voltage are used, and the resulting power dissipated as heat.

Now, we'll try another experiment. I'm going to draw
a basic storage element. All this thing is doing right now,
is updating the output on the rising edge of the clock,
so there is logic 1 on the second cycle of the output and
a logic 0 on the third cycle of the output.

   ___1___                                     ___1___
 _|       |___0___| +--------------+  ________|       |___0___|
          ----------| DATA  Output |-------------
                    |              |
                    |              |
          ----------| CLK          |
   ___     ___      +--------------+
 _|   |___|   |___|

This storage element could be considered to be 100% busy, because
it cannot move its output faster than the diagram above. The
state can only change on each rising edge of CLK.

Now, if this thing was hooked to Cool N' Quiet, we could change
the frequency of the clock signal from 2200MHz to 1000MHz when
the computer is idle. Based on the formula above, the computed
power drops by at least 1000/2200 = 45%.

Now, I'm going to reduce the work the storage element is doing.
I'm going to connect a "flat" signal to the storage element.

 __________________ +--------------+  ____________________________
          ----------| DATA  Output |-------------
                    |              |
                    |              |
          ----------| CLK          |
   ___     ___      +--------------+
 _|   |___|   |___|

The above F*C*V_squared equation actually takes as the frequency
value, the frequency of the output. In my first example, if the
clock was 2200MHz, the output would be moving (toggling) at 1100MHz.

Now, in the second example, the output isn't moving at all. So
when the CPU isn't doing any work, it doesn't dissipate any power!
Sounds wonderful. But if we measure the actual power in the lab,
it is about one tenth of the "full power value". The storage
element has multiple logic gates inside, and some of the gates
are connected to the CLK line, and they do work as long as the
CLK is running. So, the electricity flow has not stopped.

So, what can we conclude from this poorly constructed analogy ?

1) When the computer does no useful work (no information is
   flowing through the functional units, so the functional
   units are idle), the power should drop to zero. But since
   parts of the circuits are still wiggling their signals,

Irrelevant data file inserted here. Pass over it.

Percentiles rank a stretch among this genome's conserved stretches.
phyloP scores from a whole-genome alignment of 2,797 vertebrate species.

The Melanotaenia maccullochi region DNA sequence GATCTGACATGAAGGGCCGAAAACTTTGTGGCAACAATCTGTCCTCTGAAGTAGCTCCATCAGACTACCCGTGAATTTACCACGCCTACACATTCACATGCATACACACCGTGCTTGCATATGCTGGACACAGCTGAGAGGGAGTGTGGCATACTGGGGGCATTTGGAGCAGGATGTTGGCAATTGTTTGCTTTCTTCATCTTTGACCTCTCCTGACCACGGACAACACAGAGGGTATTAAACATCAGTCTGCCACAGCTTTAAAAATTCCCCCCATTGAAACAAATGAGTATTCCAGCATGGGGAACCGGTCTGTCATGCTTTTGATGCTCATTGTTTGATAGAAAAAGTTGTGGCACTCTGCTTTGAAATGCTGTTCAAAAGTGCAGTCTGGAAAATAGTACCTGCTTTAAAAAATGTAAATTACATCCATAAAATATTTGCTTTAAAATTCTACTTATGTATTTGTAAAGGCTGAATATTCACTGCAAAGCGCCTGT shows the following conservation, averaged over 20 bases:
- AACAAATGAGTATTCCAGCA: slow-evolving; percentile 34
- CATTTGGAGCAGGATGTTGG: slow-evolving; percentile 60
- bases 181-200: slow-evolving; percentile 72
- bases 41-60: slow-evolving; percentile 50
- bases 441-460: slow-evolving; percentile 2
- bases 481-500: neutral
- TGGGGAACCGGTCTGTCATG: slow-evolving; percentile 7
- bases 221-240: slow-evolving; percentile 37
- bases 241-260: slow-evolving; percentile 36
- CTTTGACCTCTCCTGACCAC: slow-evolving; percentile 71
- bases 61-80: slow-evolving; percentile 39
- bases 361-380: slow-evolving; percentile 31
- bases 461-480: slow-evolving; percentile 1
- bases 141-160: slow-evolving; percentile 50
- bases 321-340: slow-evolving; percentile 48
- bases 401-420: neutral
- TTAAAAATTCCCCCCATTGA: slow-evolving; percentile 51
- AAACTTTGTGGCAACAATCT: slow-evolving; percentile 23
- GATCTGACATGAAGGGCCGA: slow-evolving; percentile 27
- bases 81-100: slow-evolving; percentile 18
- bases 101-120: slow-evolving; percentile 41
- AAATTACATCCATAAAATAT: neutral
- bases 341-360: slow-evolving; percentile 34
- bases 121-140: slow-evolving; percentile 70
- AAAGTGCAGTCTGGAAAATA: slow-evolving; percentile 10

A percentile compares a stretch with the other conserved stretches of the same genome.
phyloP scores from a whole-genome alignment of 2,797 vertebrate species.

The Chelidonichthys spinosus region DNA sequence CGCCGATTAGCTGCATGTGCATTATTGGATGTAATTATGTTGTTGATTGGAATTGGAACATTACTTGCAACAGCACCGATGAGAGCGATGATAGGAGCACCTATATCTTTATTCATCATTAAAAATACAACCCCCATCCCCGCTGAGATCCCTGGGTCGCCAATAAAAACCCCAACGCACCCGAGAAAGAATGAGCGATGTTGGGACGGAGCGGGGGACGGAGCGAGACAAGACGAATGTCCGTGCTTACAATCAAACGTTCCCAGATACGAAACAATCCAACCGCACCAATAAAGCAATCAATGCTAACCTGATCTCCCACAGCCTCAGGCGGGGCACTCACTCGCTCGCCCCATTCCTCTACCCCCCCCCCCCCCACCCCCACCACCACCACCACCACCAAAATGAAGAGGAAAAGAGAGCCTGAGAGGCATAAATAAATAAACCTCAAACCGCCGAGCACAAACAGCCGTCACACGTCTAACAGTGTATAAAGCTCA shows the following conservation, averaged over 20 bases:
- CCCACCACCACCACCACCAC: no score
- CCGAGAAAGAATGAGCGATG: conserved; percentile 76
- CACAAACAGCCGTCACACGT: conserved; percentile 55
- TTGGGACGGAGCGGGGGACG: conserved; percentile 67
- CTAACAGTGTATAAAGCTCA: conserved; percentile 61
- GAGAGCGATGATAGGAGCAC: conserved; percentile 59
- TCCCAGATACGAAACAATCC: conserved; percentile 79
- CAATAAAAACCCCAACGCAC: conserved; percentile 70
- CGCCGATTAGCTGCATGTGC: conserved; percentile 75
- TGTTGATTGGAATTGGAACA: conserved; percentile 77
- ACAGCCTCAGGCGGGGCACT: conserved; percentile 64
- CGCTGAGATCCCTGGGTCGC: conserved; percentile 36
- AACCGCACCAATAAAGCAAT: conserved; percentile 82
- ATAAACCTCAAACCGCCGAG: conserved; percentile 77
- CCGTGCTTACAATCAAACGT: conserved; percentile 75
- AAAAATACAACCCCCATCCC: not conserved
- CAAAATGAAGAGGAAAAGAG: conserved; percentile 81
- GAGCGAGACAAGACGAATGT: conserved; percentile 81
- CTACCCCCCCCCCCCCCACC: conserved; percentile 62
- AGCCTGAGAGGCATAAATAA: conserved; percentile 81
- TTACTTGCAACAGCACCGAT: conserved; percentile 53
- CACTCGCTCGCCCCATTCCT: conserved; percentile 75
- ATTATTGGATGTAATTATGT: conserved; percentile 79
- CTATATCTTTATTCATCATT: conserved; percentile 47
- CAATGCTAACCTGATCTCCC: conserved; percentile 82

power is still needlessly wasted. That is the nature of
   this particular kind of storage element. There are other
   kinds, but they are harder to work with.

2) So, now we know, that if the computer is idle, it will still
   be burning up some power. (There are many kinds of defects in
   processors that waste power, but I'm not going to explain
   them, as it distracts from the simplified principles.)

3) But if we drop the CLK frequency at the same time, the amount
   of power used, drops to 45% of its former value.

In terms of the above logic gate power formula I have been
abusing, what can we say about the 35W and 62W processors.
Yes, the voltage is slightly different. I'll ignore that
for a second. We never really discussed "C" the proportionality
constant. We could say that the 35W processor has a lower
value of C than the 62W processor. That would account for
some of the difference between the processors. The voltage
drop of a fraction of a volt, also accounts for a small
percentage as well.

Now, I don't expect this explanation will serve any useful
purpose, but it is my attempt to explain when and why a
processor draws power, and all the power it draws is
converted into heat.


Re: Still one more question about AMD processors

Paul wrote:

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Then, why do we have:

 > Name                     Power Frequency
 > Max Pstate               89W   2200MHz


As for the rest, it's hard for me to follow with no knowledge whatsoever in
electronics, but you had a second of inattention here:

Quoted text here. Click to load it

It should be 1200/2200 = 54%

Thanks again for your effort, it might help some other people on this group.
But, for me, try to keep your informations real fundamental.

Thanks to all for answers on processors.

I would like to thank everybody, mainly Paul, then Bazzer, for the answers I
received to my questions about processors. I'm still far from a processor
expert, but the knowledge I gained here in very little time I couldn't have
obtained on the net unless I had spent weeks on research. I'm afraid I
wouldn't have done that.

It's sad, but magazines such as Tom's Hardware seem to always take for granted
that their readers have good basic knowledge of hardware. I'm afraid they lose
a lot of readers this way. 10 years ago, magazines took more pain to explain
the basics.

If Paul wanted to write a page on processors on his site, I'm sure many people
would pay a visit, mainly if there were pages on other pieces of hardware:
monitors, power supplies, etc. No testing, just the basic concepts. But it's
important to keep it simple. Concentrating on the Athlon 64 3500+ has helped
me to learn notions that would also apply to other AMD processors.

Thanks to all again. I received a good demonstration of the usefulness of usenet.